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Dr. Silke Neuderth,
Dipl.-Psych. Christian Gerlich,
Dipl.-Psych. Matthias Lukasczik
Abteilung für Medizinische Psychologie der Universität Würzburg
Klinikstraße 3
97070 Würzburg
Tel.: 0931-31-82076
Fax: 0931-31-86080

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Influence of Shared Decision Making on the motivation to tackle job-related problems during work-related medical rehabilitation


Shared decision making (SDM) can contribute, in the rehabilitation context, to an optimized and structured integration of the patient into therapy-related decisions, foster the motivation to deal with disease-relevant issues and increase the satisfaction with the measure. One possibility for the application of the SDM concept is in the framework of vocationally oriented/work-related medical rehabilitation (Work MR). In this respect, the rehabilitation process is more strongly oriented to health-relevant factors of working life and focused on professional problems and burdens. Motivational problems on the part of the patients are frequently reported in such work-related measures. An interaction of the treatment provider with the patient based on shared dialogue may contribute to reducing these problems.


Research question and methods

The aim of the research project was to integrate the approach of shared decision making into the indication dialogue regarding vocationally oriented measures and to examine the effect on patients’ motivation to deal with work-related problems as well as their satisfaction with the indication dialogue and the decision made therein. As no previous experiences were available in terms of the structured integration of patients into decision making in the Work MR context, the SDM approach was newly introduced into the participating rehabilitation centers. Physicians and therapists were trained in involving patients with particular work-related problems into the decision making process using the defined SDM process steps (Simon et al. 2008). Data were collected in two phases (time-delayed control and intervention phase). 142 patients were surveyed before and 141 after the introduction of the approach in two orthopaedic rehabilitation clinics with regard to their motivation to deal with vocational problems and their satisfaction with the indication dialogue. At the end of the rehabilitation as well as 12 months after the rehabilitation measure, information on satisfaction with the Work MR measure was gathered.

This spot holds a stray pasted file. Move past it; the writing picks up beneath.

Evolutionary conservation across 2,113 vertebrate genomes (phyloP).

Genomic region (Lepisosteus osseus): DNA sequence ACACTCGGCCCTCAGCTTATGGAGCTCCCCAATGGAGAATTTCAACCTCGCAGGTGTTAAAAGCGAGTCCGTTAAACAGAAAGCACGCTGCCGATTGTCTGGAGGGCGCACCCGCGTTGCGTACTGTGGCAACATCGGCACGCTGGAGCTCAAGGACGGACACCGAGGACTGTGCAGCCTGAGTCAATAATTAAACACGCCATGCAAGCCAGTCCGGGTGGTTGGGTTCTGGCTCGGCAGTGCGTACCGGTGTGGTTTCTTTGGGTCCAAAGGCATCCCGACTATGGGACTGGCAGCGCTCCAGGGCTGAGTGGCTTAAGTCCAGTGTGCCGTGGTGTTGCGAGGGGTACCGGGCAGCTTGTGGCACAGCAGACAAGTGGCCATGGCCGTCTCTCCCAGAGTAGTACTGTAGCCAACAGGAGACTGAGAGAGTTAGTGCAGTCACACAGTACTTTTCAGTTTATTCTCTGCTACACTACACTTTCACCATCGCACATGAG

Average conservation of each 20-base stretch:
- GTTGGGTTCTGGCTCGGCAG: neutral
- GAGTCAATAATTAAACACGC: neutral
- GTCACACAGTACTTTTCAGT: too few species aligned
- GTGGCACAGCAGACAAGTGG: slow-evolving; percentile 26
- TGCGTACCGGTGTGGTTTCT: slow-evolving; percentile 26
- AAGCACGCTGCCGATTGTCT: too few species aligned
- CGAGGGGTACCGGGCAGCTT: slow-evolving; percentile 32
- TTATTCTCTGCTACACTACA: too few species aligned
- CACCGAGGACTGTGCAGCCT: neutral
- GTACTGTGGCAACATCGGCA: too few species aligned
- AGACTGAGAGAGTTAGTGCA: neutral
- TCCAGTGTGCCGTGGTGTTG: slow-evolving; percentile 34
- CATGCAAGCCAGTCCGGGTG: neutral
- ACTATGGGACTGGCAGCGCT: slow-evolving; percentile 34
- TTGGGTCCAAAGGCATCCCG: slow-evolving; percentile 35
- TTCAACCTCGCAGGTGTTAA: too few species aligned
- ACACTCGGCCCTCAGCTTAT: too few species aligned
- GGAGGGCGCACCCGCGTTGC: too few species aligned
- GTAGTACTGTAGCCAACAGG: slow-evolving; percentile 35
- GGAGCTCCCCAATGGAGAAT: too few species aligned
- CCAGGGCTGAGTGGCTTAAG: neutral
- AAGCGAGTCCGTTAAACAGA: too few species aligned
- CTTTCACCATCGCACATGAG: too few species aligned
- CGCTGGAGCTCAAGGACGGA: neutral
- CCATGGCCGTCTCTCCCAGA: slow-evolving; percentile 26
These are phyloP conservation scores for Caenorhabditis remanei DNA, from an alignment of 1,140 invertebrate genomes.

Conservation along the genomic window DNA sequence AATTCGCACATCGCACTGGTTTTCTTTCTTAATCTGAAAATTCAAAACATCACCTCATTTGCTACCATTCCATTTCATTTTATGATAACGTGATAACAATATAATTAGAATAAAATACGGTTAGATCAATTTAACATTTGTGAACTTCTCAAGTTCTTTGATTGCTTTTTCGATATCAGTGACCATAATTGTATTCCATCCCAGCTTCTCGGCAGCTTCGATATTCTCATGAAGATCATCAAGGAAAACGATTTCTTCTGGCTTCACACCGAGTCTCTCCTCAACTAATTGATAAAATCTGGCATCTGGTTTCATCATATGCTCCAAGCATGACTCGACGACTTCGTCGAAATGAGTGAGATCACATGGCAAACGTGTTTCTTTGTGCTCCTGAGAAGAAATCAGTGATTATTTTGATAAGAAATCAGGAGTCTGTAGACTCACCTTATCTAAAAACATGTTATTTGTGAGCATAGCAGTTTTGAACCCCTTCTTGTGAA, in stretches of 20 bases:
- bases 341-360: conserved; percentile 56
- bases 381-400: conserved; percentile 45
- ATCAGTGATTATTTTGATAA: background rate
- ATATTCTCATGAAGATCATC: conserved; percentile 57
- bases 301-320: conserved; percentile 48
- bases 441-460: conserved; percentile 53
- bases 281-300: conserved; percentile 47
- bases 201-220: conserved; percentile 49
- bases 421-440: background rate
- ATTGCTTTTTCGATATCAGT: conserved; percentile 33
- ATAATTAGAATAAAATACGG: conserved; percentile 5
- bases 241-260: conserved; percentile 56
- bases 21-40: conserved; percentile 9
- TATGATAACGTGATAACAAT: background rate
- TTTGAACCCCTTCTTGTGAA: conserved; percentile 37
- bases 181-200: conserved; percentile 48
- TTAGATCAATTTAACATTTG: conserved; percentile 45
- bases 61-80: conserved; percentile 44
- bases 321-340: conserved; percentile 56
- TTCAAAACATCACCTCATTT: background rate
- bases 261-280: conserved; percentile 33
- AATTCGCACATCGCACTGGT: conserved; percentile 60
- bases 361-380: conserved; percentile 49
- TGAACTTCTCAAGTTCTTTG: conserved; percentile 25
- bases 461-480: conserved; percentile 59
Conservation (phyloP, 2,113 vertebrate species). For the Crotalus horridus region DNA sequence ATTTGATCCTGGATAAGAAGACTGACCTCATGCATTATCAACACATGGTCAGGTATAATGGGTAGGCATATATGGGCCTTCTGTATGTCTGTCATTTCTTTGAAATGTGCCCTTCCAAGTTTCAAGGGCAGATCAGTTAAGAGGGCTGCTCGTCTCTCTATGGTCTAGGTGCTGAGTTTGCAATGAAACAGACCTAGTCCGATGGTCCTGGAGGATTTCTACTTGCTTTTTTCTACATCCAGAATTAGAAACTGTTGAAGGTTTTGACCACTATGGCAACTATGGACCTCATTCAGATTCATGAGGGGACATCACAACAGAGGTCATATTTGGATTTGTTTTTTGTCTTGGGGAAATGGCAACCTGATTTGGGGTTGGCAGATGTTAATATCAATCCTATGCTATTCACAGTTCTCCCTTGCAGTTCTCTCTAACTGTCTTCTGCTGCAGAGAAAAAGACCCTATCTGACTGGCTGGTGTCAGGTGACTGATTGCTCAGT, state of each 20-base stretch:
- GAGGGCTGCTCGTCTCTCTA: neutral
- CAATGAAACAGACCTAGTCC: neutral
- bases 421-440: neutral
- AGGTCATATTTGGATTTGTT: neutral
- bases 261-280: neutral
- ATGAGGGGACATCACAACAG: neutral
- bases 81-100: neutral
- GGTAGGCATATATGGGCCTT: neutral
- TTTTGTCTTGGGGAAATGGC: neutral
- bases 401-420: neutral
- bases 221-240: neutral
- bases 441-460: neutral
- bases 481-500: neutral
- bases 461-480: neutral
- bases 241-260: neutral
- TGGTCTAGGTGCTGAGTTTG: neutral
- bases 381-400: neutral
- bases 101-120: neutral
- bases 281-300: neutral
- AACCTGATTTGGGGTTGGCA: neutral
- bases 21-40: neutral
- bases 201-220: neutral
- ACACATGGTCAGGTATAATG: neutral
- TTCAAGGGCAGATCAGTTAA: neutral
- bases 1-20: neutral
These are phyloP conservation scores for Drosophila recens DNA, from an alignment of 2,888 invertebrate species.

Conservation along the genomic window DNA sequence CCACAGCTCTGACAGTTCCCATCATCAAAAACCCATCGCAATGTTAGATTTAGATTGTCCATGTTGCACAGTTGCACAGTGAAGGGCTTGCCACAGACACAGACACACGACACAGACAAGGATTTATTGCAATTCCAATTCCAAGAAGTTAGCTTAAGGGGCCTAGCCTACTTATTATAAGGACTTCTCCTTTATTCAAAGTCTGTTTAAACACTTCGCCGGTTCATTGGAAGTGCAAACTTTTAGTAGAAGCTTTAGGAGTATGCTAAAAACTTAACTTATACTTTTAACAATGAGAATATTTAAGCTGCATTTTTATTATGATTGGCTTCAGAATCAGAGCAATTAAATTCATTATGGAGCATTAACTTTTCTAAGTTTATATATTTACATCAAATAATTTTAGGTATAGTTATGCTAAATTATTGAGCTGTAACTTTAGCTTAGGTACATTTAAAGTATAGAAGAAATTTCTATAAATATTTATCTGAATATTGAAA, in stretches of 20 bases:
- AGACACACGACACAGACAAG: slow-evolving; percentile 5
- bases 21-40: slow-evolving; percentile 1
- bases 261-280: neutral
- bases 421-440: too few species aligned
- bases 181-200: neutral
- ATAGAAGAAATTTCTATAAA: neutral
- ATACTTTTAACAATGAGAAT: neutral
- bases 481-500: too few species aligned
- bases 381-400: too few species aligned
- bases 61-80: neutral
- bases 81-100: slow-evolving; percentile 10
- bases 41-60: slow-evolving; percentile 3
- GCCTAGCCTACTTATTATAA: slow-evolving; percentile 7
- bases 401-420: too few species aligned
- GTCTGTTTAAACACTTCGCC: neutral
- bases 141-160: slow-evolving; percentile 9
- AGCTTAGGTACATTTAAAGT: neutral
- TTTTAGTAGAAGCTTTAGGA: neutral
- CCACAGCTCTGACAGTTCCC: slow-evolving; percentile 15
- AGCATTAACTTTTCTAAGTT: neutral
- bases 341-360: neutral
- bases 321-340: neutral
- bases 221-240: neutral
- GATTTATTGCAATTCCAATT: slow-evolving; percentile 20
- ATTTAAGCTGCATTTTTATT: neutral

No significant differences were found between the two cohorts with regard to motivation and satisfaction. From the patient perspective, the degree of participatory involvement did not fundamentally differ between cohorts (no significant difference in the SDM-Q-9 questionnaire). However, in both cohorts, the SDM-Q-9 values stretched almost across the whole value range (0 to 100) of the questionnaire.

Therefore, for further analyses, four patient-oriented interaction forms were differentiated, based on a latent-class analysis of the responses in the SDM-Q-9.

  1. Shared decision making. Patients reported a structured inclusion in the treatment decision in accordance with all nine defined process steps of shared decision making.
  2. A patient-oriented interaction form in which patients felt involved in the decision making process, but without a structured integration being achieved as is characteristic for the approach of shared decision making (6 of the 9 SDM process steps were experienced).
  3. A patient-oriented interaction form in which the patients did not feel involved in the decision-making process (5 of the 9 SDM process steps were experienced).
  4. No patient-oriented interaction.

The differentiation of the four types of patient orientation provided no indications that in the context of Work MR, patients who experience shared decision making are more motivated to tackle their vocational problems. By contrast, there is clear evidence that patients who experienced patient-oriented interaction forms and in particular shared decision making are more satisfied with the indication dialogue and the decision made therein.




Project-related publications:

Cooperating clinics:

[i] Three orthopaedic and two neurological rehabilitation establishments took part in the study. However, a satisfactory amount of quantitative data was only available from two orthopaedic clinics. The training of the treatment providers was accomplished in all five establishments.

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